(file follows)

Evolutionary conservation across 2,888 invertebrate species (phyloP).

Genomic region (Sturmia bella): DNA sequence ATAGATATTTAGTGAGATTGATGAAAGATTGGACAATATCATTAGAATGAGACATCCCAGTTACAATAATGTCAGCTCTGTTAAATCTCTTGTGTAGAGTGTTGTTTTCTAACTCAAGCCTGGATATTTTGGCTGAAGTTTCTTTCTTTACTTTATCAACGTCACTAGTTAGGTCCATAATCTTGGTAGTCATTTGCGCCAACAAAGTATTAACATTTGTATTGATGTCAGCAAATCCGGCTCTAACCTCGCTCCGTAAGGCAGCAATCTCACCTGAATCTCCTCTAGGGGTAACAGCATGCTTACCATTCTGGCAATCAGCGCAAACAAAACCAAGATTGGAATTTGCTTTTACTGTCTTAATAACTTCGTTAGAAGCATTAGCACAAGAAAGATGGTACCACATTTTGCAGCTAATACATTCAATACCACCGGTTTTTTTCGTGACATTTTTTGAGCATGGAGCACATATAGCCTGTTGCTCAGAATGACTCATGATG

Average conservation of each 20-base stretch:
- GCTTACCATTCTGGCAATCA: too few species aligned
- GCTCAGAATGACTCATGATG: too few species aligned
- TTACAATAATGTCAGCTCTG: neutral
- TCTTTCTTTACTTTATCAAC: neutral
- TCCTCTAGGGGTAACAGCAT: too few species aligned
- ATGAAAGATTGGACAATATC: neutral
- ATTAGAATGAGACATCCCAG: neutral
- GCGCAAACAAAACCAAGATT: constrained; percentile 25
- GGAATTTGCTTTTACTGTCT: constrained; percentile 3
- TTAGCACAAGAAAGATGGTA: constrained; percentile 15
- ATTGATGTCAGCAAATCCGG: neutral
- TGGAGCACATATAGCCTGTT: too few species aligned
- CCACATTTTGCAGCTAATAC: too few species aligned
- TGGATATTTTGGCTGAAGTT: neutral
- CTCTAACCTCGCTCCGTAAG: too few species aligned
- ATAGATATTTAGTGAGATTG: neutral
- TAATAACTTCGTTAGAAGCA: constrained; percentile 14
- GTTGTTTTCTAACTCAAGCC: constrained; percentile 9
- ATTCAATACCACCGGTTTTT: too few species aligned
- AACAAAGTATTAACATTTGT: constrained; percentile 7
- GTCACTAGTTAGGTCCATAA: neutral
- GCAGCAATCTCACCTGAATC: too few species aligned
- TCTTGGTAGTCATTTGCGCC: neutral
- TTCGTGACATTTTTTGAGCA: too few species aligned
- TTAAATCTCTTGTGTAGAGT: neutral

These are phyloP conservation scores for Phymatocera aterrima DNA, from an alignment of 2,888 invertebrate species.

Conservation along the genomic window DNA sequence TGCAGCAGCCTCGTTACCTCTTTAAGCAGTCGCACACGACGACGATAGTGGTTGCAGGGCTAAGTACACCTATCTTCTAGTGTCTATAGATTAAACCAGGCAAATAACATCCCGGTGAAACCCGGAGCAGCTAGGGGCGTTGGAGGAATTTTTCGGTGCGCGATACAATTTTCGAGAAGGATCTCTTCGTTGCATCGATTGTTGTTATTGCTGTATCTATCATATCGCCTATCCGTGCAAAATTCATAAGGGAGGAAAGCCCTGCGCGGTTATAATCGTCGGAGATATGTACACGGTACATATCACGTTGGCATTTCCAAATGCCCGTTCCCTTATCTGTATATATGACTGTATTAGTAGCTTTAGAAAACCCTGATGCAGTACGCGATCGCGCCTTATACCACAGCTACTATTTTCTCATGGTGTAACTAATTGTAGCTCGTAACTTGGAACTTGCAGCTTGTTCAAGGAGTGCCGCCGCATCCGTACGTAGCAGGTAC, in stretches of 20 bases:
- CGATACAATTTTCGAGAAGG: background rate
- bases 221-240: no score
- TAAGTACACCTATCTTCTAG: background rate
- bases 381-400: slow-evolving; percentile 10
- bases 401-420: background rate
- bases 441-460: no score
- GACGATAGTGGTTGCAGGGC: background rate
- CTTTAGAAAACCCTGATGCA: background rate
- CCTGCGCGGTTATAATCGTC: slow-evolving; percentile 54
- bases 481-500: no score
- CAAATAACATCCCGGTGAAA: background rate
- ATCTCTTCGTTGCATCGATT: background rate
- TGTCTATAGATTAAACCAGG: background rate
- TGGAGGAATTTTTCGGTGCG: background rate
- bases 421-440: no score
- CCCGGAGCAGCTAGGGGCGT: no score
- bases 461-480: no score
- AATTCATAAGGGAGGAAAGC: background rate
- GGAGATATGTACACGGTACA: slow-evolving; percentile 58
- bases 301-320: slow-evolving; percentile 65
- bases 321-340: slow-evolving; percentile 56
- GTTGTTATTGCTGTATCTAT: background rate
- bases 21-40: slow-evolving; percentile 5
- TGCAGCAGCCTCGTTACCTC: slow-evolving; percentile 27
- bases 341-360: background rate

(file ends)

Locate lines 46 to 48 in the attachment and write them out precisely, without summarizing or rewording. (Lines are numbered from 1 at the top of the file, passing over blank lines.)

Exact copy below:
- CCCGGAGCAGCTAGGGGCGT: no score
- bases 461-480: no score
- AATTCATAAGGGAGGAAAGC: background rate